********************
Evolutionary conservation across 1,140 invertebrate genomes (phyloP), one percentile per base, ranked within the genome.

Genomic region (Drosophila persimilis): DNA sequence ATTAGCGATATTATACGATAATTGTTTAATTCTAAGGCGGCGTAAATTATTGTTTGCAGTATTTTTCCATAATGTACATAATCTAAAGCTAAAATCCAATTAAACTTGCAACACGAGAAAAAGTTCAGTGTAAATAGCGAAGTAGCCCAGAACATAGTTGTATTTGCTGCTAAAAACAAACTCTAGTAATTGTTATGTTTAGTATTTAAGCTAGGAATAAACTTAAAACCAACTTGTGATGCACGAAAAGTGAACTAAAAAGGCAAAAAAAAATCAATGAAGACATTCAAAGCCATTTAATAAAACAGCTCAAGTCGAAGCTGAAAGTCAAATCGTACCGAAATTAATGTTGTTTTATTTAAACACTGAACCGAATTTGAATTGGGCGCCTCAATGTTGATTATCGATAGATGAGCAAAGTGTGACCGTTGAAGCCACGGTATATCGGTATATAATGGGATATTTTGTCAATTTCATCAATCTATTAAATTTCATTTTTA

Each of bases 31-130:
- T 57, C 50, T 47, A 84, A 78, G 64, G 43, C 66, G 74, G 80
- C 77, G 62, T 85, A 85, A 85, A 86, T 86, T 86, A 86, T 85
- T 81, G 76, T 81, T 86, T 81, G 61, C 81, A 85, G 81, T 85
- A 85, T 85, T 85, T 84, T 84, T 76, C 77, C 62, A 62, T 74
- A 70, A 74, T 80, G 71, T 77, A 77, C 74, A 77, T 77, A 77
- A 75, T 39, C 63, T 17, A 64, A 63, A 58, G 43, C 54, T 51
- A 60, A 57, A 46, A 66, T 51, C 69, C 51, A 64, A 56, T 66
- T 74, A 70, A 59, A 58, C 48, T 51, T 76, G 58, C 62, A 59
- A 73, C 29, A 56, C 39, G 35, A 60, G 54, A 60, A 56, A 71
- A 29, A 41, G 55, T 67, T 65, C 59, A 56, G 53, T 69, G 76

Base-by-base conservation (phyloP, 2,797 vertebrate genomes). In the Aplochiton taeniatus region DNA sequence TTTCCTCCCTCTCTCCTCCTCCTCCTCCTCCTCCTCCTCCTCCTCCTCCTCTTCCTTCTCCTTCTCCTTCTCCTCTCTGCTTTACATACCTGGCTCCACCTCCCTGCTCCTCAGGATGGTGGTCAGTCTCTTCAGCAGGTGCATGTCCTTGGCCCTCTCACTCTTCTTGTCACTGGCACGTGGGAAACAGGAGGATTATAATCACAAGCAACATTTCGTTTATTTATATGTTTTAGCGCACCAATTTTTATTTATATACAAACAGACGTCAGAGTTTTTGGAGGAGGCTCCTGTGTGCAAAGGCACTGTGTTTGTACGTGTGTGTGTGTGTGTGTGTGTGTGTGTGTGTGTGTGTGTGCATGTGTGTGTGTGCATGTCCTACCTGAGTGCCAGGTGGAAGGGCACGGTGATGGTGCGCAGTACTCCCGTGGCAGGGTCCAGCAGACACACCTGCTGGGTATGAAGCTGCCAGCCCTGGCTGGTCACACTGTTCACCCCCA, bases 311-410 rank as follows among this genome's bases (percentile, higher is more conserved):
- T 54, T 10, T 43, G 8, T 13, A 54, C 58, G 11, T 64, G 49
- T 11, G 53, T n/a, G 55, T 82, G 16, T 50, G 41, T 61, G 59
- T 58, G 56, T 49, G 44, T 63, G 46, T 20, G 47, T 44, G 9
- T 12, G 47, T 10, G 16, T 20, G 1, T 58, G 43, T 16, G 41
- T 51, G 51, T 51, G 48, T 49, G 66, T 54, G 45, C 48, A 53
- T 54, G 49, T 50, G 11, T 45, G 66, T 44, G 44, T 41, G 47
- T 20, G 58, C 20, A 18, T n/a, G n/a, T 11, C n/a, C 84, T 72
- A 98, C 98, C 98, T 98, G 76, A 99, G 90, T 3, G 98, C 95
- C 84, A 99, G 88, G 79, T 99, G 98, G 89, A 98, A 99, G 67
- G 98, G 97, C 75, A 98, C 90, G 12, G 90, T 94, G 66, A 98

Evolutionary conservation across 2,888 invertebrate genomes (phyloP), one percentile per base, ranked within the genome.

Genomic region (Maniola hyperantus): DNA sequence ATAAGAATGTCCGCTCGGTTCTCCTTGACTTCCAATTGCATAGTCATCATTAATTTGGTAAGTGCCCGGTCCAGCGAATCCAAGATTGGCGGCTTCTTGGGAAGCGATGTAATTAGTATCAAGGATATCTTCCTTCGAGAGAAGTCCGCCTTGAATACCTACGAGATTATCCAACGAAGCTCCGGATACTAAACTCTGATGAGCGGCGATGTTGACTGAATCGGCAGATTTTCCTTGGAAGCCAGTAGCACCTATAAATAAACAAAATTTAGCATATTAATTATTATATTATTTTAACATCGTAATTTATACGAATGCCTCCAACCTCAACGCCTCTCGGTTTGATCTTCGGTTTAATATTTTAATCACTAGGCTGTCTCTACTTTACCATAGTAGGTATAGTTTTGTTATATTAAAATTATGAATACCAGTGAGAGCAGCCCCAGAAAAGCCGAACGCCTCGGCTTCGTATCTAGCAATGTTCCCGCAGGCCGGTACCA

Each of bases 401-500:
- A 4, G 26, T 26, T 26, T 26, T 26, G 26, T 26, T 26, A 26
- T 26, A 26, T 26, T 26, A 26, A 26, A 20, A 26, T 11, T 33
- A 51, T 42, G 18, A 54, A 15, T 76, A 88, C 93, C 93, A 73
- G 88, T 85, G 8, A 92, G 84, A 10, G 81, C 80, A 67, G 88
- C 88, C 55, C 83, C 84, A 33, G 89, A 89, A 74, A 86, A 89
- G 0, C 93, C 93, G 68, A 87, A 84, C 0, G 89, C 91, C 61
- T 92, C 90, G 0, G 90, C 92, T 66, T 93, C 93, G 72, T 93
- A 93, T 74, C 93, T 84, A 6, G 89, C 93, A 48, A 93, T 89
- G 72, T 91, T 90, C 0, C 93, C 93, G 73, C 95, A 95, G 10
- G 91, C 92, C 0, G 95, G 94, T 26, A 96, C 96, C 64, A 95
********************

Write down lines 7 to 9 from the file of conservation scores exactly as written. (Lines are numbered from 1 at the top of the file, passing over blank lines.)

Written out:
- A 85, T 85, T 85, T 84, T 84, T 76, C 77, C 62, A 62, T 74
- A 70, A 74, T 80, G 71, T 77, A 77, C 74, A 77, T 77, A 77
- A 75, T 39, C 63, T 17, A 64, A 63, A 58, G 43, C 54, T 51